Clubs adapting in this COVID climate – What’s the difference?

Clubs Slideshow, Source: Clubs page on the Olympia High School Website.

Clubs Slideshow, Source: Clubs page on the Olympia High School Website.

Ethan Brickell , Journalist

     Traditional methods of meeting with clubs are thrown out the window. No longer can Film Club meet with its members face to face in a classroom to discuss films. Olympia High School boasts over 35 active clubs, seemingly one for everybody, but the Covid-19 pandemic has completely changed the way students and teachers alike participate in clubs. With the transition of school to remote learning, clubs have also found it necessary to adapt to the digital landscape, overcoming many hardships and finding new and resourceful ways to thrive in our socially distanced reality. The clubs at Olympia High School are extremely diverse, and as such, some have found better luck at the digital transition than others. 

     Bahar Bouzarjomehri, Senior and Vice President of Climate Action Club, gives her thoughts on the change. She notes that there are certain actions they can no longer take. For instance, they are unable to participate in “large marches to show [their] voice and power,” or go on strikes at the capitol building. However, Covid-19 has not stopped the members of Climate Action Club from making their voices heard, as they were still able to “[testify] at Olympia, Lacey, and Tumwater city halls” over Zoom. Structurally, the club has become a lot more educational, with the members viewing a short video at the start of each meeting. 

     Bouzarjomehri states that there have been some improvements to the club since going digital. For instance, despite the setbacks of Zoom, the platform incorporates several features to re-create some aspects of learning in a classroom environment, such as the ability to “raise” your hand in the participants window and to go into breakout rooms to simulate small groups of students working together. Some clubs have utilized these tools to their benefit. Bouzarjomehri points out how “breakout rooms allow us to have these discussions” about climate change while also allowing them to become “more intimate.” Another benefit is that it is easier for Climate Action Club to host guest speakers such as Lisa Parshley, an Olympia City Councilmember, over Zoom than in person. 

     Bouzarjomehri also expresses that being online “makes it easier for people to come…[and] gives more people free time, especially with Wednesdays being open,” which is how Climate Action Club has seen an increase in members, with 20-30 students showing up to each meeting. 

     STAND (Students Together Advocating Non-violence and Diversity) has also seen an increase in members since the last school year. Matt Grant, Principal at Olympia High School and Advisor for STAND, attributes the increased interest in the club to recent events that occured last summer. The rise in the Black Lives Matter movement has made more people aware of social and racial injustices, leading students to join STAND to make a difference. Despite the restrictions Covid-19 imposes, the students involved in STAND have still been able to organize many Homerooms, respond to various incidents, and be more active on social media.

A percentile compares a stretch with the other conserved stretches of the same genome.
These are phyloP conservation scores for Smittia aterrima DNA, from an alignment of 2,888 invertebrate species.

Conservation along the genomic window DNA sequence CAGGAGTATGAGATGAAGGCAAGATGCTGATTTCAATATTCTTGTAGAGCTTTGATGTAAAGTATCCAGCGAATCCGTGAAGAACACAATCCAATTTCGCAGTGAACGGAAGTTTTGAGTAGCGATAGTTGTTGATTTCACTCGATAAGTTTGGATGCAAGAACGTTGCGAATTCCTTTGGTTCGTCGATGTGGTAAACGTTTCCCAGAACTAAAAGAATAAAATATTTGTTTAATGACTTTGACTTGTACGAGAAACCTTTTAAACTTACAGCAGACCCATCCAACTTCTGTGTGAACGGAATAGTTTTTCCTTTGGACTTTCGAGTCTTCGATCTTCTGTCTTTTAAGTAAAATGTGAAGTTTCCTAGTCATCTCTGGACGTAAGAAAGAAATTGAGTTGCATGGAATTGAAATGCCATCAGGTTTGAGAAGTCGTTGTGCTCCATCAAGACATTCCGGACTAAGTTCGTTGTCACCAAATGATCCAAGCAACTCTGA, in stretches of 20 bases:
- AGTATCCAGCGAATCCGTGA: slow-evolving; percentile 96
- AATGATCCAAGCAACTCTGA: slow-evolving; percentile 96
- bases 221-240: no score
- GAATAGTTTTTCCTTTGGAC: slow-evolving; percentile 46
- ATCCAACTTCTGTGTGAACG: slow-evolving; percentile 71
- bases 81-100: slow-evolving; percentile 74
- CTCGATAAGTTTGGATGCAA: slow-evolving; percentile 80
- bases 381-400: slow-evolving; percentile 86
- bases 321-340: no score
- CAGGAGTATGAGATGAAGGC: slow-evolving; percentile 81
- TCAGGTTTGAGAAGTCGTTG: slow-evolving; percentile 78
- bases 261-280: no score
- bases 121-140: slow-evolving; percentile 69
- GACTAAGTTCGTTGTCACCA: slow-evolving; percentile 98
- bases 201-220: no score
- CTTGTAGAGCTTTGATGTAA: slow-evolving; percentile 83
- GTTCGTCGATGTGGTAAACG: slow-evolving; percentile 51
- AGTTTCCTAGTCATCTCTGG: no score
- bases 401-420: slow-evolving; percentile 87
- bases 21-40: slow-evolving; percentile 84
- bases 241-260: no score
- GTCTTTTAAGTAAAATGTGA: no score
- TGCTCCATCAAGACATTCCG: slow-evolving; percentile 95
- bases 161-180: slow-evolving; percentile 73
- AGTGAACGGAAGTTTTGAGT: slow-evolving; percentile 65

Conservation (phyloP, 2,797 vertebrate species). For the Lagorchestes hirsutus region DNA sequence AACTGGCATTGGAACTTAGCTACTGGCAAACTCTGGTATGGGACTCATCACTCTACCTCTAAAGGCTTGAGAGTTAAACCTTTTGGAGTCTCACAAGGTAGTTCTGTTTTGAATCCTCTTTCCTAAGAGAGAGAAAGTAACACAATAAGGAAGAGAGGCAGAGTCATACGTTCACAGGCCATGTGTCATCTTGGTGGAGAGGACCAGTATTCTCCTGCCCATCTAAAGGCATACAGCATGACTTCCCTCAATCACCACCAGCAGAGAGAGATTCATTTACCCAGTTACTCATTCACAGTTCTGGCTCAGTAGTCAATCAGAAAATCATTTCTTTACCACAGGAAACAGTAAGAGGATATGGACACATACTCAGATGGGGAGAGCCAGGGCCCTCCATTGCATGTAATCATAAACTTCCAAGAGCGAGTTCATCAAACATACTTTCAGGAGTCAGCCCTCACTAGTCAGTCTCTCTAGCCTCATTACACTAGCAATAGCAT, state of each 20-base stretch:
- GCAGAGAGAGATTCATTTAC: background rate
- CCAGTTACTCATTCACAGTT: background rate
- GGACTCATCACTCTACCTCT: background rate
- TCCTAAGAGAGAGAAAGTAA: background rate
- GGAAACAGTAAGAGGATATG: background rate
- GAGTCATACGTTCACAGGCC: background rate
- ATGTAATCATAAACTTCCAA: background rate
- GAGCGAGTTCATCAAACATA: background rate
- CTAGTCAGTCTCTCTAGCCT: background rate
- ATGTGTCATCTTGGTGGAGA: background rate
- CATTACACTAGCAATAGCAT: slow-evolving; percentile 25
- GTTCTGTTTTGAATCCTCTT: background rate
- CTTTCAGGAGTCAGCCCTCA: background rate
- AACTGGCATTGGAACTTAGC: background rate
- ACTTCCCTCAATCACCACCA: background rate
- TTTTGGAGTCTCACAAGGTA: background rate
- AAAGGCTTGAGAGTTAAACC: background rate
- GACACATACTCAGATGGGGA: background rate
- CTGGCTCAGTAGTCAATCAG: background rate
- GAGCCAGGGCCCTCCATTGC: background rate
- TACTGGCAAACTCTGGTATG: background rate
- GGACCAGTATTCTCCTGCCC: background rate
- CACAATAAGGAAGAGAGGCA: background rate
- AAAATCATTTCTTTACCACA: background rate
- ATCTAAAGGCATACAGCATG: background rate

Merrick Arnold, Senior and Anime and Manga Club Creator and Leader, has also had to make some changes to his club to get it to function properly over Zoom. Arnold mentions that it “feels more like I’m guiding people, leading people,” over Zoom, and “the biggest obstacle I’m getting across is people talking to people,” a troubling scenario considering that an important part of clubs is the social aspect. In clubs, you are able to meet people who have the same interests and passions as you, allowing people to make many bonds and connections. Without as much cross-talk, some of the substance of clubs is taken away. In contrast to Climate Action Club, Anime and Manga Club has seen a decrease in members. Arnold believes this is due to a lack of advertising. In the school building, clubs could easily advertise themselves by hanging up posters in the hallways. Without this method, clubs will have to get creative with their advertising, perhaps turning to social media platforms or the Morning Announcements. Other difficulties Arnold has encountered include watching videos as a group and coordinating events. Arnold has solved these problems by having club members do more watching on their own time, and by using Google Currents to keep in contact with people. “It’s encouraged me to look at other resources and other tools to use,” Arnold states. 

     Film Club has also experienced some downsides and upsides to meeting over Zoom. Sam Hacker, Sophomore and President of Film Club, finds that although there are a similar amount of Film Club members as last year, it’s more difficult to get members to show up. “You can’t just walk into the classroom anymore,” Hacker says. He’s experienced trouble with starting the Zoom sessions, as the club advisor, Mr. Jacobs, sometimes has meetings that overlap with Film Club’s start time. Despite this, Hacker has found that because on Zoom “it’s not a fast moving discussion, we can get everyone’s side of the story since there’s a lot more time to think about what you’re going to say,” one definite advantage to online meetings. 

     While meeting over Zoom offers some advantages, they aren’t enough to counter the realness of meeting in person. It is just that much harder to communicate effectively through a screen. Students in clubs of all sorts and sizes are looking forward to safely returning to in-person school, but until then, the students of Olympia High School have shown a great deal of resilience and resourcefulness when it comes to adjusting to this new world of digital communications.